Ophelia of Butterflies and Wheels has been writing some excellent posts lately about the abuse and oppression of women in Christian communities. One of them led me to an outstanding blog titled Love, Joy, Feminism. Its author, Libby Anne, grew up in an incredibly strict and fundamentalist Christian home that practiced a way of life she calls “Christian Patriarchy” (some might also refer to it as the Quiverfull movement). She and all her (twelve!) siblings were homeschooled, indoctrinated with religion from their earliest years, taught that women’s role in life is to obey men and that women must give up their dreams and ambitions to better subordinate themselves to their future husbands.
Despite the endless chores and incessant hard work, despite the perpetual religious indoctrination, despite the beatings doled out as discipline, Libby Anne’s childhood wasn’t miserable. On the contrary, she remembers it as a blissfully happy time. She genuinely wanted to be a good, submissive daughter, and took pleasure in fulfilling her parents’ expectations. She was excited about the idea of her father selecting a husband for her, which she viewed as a romantic fantasy, and she couldn’t wait to become a housewife and devote the rest of her life to serving her husband and having as many children as possible for Jesus’ right-wing cause. One could, of course, argue that this was the happiness of enforced ignorance; she was happy in this way of life because she had nothing to compare it to, because she literally wasn’t aware that there were any other ways to live.
How did she escape this? Despite all they believed about Christian patriarchy, her parents also valued education, and they allowed her to go to college. While she was there, she met people who didn’t follow the script, people who led happy, fulfilled lives despite not hewing to the strict rules she grew up with, which she’d always been taught was impossible. She also found herself defending her religious beliefs for the first time, and she kept encountering arguments she’d never heard before, arguments that could punch holes in the beliefs she’d grown up learning as absolute truth. Eventually, the worldview she’d been taught crumbled, and despite intense emotional pressure and guilt-tripping by her parents, she found the courage and the honesty to walk away. (See also her longer account of her deconversion.)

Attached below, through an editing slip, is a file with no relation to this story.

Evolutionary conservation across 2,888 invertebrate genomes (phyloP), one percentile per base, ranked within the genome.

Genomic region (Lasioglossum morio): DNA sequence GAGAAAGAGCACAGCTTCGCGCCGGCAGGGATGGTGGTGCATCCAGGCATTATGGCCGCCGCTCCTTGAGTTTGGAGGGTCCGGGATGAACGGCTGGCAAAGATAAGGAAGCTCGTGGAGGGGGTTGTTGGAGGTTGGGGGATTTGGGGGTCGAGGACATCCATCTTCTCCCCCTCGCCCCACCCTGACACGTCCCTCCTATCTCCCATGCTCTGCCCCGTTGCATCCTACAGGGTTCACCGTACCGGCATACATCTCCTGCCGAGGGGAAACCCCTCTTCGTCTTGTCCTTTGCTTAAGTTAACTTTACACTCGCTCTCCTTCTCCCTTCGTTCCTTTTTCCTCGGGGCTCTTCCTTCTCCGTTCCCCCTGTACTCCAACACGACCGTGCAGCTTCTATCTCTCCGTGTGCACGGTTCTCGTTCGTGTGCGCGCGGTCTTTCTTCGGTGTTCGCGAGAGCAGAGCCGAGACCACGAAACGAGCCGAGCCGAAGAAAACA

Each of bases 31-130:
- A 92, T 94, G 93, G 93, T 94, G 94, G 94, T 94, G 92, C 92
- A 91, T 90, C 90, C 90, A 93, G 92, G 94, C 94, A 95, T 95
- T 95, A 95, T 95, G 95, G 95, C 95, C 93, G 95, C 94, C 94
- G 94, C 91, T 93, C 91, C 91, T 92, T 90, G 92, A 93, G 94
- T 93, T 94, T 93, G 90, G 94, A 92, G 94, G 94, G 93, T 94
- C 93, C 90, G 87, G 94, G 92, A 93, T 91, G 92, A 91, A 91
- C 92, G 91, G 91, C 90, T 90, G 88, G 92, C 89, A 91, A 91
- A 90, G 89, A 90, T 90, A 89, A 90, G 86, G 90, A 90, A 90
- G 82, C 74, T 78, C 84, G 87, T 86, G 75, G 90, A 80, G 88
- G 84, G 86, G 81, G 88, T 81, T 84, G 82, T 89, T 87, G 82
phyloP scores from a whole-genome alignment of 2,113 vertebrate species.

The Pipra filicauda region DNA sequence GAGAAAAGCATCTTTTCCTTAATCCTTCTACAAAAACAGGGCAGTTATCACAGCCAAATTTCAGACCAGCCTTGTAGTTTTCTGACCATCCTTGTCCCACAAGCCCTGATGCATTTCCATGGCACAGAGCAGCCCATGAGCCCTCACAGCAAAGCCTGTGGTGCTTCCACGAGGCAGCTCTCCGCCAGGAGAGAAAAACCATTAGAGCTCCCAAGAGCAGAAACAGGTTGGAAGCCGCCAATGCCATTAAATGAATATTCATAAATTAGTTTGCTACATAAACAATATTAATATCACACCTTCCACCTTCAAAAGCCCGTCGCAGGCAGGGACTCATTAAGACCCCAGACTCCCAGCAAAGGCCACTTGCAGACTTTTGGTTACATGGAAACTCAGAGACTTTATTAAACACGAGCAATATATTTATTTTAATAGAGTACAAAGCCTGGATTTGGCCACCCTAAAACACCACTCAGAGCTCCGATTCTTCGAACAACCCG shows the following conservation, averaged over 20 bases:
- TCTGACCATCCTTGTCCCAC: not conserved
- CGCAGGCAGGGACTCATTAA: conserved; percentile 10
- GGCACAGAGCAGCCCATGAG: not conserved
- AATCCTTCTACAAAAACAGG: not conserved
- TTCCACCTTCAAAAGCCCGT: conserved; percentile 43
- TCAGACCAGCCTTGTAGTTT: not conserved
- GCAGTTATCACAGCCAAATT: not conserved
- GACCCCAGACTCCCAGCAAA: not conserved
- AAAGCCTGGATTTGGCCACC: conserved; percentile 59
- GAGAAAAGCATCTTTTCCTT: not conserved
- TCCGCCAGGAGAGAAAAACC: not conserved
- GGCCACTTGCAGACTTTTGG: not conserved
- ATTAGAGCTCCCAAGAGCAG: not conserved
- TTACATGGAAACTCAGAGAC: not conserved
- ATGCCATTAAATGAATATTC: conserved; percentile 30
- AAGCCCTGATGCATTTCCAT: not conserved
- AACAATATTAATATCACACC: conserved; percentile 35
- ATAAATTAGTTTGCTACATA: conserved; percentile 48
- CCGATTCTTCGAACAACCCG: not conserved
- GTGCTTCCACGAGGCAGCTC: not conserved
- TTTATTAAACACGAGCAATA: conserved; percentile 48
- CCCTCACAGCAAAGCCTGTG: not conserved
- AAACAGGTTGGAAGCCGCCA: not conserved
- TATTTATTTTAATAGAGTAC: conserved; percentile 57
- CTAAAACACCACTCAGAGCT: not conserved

One thing I noticed while reading these posts is the startling number of similarities there are between the Christian patriarchy and the Islamic one: women kept isolated at home, forbidden to work, get an education or travel without male approval. (Libby Anne’s parents were unusual in letting her go to college; here’s another post by an escapee who didn’t, and now laments her inability to support herself.) They’re taught that their only role in life is to serve and obey men, treated as property to be passed off from father, to husband, and sometimes to son – this happens in fundamentalist Christian communities as well as Islamic ones.
Another observation, readily apparent, is how absolutely consumed by fear these people’s lives are. Parents who follow the teachings of Christian patriarchy are, necessarily, terrified of letting their children come into contact with any idea that doesn’t conform with what they’ve been taught – which is why they go to such extreme lengths to isolate themselves. Despite biblical verses like the Great Commission, we’re increasingly seeing believers like Libby Anne’s parents conceding the battleground of ideas, propagating their beliefs only by reproducing and not even attempting to convince outsiders. As society becomes more secular and atheism becomes more influential, we’re going to see more of this sort of thing: fundamentalists retreating into these isolated, closed-off bubbles and locking the door behind them.
This is just what Daniel Dennett is talking about when he writes in Breaking the Spell that any faith which has to “hoodwink — or blindfold — [its] children to ensure that they confirm their faith when they are adults, [that] faith ought to go extinct.” But that’s easier said than done, and it creates a dilemma for us. How can we effectively evangelize for atheism and teach ideals of human freedom and liberty to those inside these communities? How can we reach people when their entire upbringing is organized to deny them contact with the outside world? I don’t have a good answer for this, but I’m open to suggestions.